- The Washington Times - Thursday, December 23, 2010


Breaking bread together provides a good opportunity for people to get to know one another, especially when the diners are the incoming mayor of Washington and the general manager of a sports franchise that plays its games in one state but practices in another.

See where I’m heading?

Washington Redskins General Manager Bruce Allen, Mayor-elect Vince Gray and D.C. Council member Michael Brown were spotted at the legendary Morton’s steakhouse on Thursday evening, and while no deals were expected to be ironed out immediately, it’s obvious why these two men were seated at the same table with others who can make things happen for the Redskins and the city.

It would be sweet if the ‘Skins built a state-of-the-art practice/training facility in the city, moved the team back home and, at the same time, began to help resurrect a city in need of several economic shots in the arm.

The players and team owner Dan Snyder remain community Samaritans, sponsoring fitness programs, building athletic fields and the like. But officials should find common ground for a public-private partnership like the one struck by the owners of the Verizon Center, the Wizards, the Mystics, the Capitals and Georgetown University.

Imagine an academic “collaboration” - one of Mr. Gray’s favorite words - between the Redskins and schools officials that includes high school championships playing at a Redskins facility.

The RFK Stadium neighborhood has been a ghost town since the team moved to FedExField in Maryland. The silence is hardly golden for fans who hold precious memories of attending games with their dads.

“We used to park on East Capitol Street on game day,” said Mr. Brown, son of Ron Brown, the late U.S. commerce secretary and Democratic National Committee chairman. “We could hear the fans screaming and [aluminum] bleachers rocking as we walked to the stadium.

“We’d stop at a vendor and get a plate of barbecue and collard greens,” he added. “It’s not the same.”

And it’s all because of politics.

Then-Mayor Sharon Pratt Kelly didn’t appreciate the relationship between this football town and its stakeholders, who wanted - needed - the NFL franchise to stay put. Negotiations with Redskins owner Jack Kent Cooke broke down because, Mrs. Kelly said, she would not “allow our good community to be steamrolled by … a billionaire bully.”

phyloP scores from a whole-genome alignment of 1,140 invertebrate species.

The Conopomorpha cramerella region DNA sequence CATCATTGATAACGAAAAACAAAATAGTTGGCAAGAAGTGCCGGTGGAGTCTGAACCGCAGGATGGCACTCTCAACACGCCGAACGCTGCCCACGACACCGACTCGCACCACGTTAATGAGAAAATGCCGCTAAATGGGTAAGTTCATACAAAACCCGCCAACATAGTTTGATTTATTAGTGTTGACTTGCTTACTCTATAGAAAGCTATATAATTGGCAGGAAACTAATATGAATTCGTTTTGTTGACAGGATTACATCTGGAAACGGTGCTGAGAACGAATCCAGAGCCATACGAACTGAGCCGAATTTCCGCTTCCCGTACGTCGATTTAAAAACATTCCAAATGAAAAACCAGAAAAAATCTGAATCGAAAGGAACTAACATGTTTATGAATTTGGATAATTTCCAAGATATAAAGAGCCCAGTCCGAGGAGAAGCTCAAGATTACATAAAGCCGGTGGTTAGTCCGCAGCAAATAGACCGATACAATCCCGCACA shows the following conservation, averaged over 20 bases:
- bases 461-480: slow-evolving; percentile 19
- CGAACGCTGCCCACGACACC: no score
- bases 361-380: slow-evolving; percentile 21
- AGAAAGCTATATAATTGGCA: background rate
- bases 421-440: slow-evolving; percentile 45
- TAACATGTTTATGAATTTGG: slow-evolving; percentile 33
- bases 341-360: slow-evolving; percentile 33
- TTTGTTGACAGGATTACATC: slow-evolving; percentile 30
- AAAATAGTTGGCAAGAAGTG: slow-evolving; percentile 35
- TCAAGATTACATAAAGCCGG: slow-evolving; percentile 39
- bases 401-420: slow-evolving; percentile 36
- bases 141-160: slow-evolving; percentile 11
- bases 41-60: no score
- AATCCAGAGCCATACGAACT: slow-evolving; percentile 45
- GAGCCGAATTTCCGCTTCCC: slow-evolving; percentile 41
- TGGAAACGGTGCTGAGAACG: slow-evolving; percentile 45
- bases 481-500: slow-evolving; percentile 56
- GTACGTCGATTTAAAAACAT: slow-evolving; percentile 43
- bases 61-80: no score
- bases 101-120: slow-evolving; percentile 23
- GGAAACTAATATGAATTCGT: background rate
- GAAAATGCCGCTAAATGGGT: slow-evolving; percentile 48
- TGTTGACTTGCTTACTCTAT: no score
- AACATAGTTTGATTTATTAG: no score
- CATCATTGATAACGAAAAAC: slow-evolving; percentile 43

Well, as we approach the end of the year and the Redskins‘ season, new dynamics are evolving.

The majority of the 14 Republican freshmen poised for seats on the House Oversight and Government Reform Committee, which handles D.C. affairs, are from states with professional sports franchises. Also, Mayor Adrian M. Fenty will become as passe as that No. 5 Redskins jersey he wears.

And here again, the ‘Skins need a new practice facility because the one they use in Virginia prohibits them from practicing outdoors if its snows or ices up.

Moreover, Mr. Gray, the incoming mayor, and Kwame Brown, who will replace him as council chairman, said they are committed to zeroing in on economic development projects worthy of a world-class capital. The question, Mr. Gray said, is: Can the city “afford” to help relocate the team?

But as both Mr. Browns said to me, the overriding issue for fans and stakeholders is, “Can we continue to afford not having the Redskins here?”

Few expected Santa to click his brogans at the Morton’s dinner and deliver a new deal, but striking up conversation in one of the best steakhouses in the country is a good sign.

Here’s a wink and a nod to better days for the Redskins. They need it, and die-hard fans deserve it.

Merry Christmas and happy new year!

Deborah Simmons can be reached at dsimmons@washingtontimes.com



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